In the annals of absurdist 80’s kult films, there’s only one movie that combines a bonkers alien invasion with a universal fear of clowns. That distinction belongs to 1988’s “Killer Klowns from Outer Space,” wherein a carnival of comically grotesque creatures descend upon a small town – turning the wonderful stuff of Big Top themed-entertaining against us with a lethal arsenal that includes mutant cotton candy, shadow puppets and popcorn. The Klowns were given life from the wonderfully deranged minds of Chiodo Brothers Charles, Edward and Stephen (who’d take directing reigns as well), their talents truly bonded with the devilishly child-like glee they brought to makeup and stop motion animation in such projects as “Critters,” “Freaked” and “Robocop.”
Yet any circus would be half as effective as creating kid-scarring nightmares if not for its music. The same could also be said for any cult movie minus its loopy score. A big credit for “Klowns’” endurance goes to its NYC-born composer John Massari. Scored at the relative beginning of career that was already showing eclectic promise with the likes of “Hart to Hart,” “The Wizard of Speed and Time” and “Lust for Freedom,” Massari devised a virtual sideshow of styles for the Chiodos. On one white-gloved hand, there was the symphonic-styled bombast of a 50’s creature-on-the loose flick. The others would show off circus calliope music and rude punk rock energy – an attitude hilariously summed up by The Dickies title song. Like “Klowns,” Massari refused to let his imagination be constrained by any budgetary limit, helping the movie live on in the WTF annals of genre cinema.
In the 30 years since “Killer Klowns,” Massari has racked up over 100 credits that have touched upon every iconic personage from Sweeney Todd to Johnny Quest and a virtual Jesus Christ. But it’s arguably the Chiodos’ twisted characters that remain Massari’s most memorable subjects. Now with their anniversary, Massari’s imagination has ignited “Killer Klowns’” music into true orchestral invader status with a “Reimagined” album. Igniting the project through a quickly-funded social media drive, Massari has gathered numerous instrumentalists (including “The Walking Dead’s” Bear McCreary on accordion and flutist Sara Andon) into The Bridge Recording Studio to conjure an orchestral impact worthy of “It Came From Other Space,” mixing his symphony with such instruments s the organ and rock guitars to take his score into into a bigger, better musical dimension that’s lost none of his original lo-fi charm. With The Dickies returning to sing a souped-up title track, The result is all treat and no trick when it comes to a reconceptualization that will blow away longtime fans and likely gain new Klown cultists.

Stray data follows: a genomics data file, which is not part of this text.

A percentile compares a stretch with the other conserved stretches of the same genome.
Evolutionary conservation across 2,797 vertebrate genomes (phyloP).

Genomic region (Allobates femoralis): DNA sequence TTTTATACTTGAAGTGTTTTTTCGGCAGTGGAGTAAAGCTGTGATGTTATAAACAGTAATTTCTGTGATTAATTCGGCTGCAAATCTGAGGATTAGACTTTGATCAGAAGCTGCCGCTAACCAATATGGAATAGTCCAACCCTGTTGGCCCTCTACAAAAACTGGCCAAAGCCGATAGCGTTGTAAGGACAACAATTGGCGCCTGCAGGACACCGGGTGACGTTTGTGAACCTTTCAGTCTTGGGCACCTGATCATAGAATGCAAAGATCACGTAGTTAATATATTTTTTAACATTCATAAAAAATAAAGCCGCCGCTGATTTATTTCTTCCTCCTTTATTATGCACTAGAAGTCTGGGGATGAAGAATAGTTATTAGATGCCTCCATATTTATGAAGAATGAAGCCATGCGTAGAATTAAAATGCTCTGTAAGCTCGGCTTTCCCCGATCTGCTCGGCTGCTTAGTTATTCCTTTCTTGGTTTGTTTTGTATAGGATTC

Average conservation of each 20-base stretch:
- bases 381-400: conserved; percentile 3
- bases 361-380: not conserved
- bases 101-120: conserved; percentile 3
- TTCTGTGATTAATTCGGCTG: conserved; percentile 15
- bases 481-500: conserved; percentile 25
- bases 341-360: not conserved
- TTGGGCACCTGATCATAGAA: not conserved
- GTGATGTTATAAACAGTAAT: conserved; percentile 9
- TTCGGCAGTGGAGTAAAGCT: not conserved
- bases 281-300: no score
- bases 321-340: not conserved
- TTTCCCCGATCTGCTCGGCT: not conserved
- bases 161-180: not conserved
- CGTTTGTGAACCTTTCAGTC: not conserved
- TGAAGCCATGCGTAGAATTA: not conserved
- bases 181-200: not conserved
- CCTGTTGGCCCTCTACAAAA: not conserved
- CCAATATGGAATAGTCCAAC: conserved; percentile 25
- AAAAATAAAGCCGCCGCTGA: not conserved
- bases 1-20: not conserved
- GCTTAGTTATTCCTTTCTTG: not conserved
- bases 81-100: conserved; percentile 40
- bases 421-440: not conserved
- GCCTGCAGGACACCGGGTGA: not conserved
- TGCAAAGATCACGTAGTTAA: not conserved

“Klowns’” three-ring celebration begins with Arrow’s special edition blu ray, continues on with a live score-to-picture performance in LA on May 19th,and concludes with a formidable special presentation on Varese Sarabande Records, whose releases includes such bonuses as Massari’s way-back-when demo and a new grrll power tune, it’s an all-in celebration of a carnival from interplanetary hell whose sinister appeal has kept on giving – particularly for a composer who ran away to join a hilariously sinister circus.
What sparked your imagination to turn you into a composer?
It all started at a triple feature of “The Time Machine,” “Journey to the Center of the Earth” and “Mysterious Island” when I was 6 years old. The music from those films struck me like a bolt of lightning and gave me such a transforming experience that I began to learn how to recreate that musical experience for both myself and others. I immediately started playing the piano, trying to capture and relive the sounds and sensations I witnessed.
Right before “Killer Klowns” you scored a quite wonderful feature version of “The Wizard of Speed and Time,” which grew from a short that was a favorite at comic conventions. Could you talk about the movie, and working with its wizard Mike Jittlov?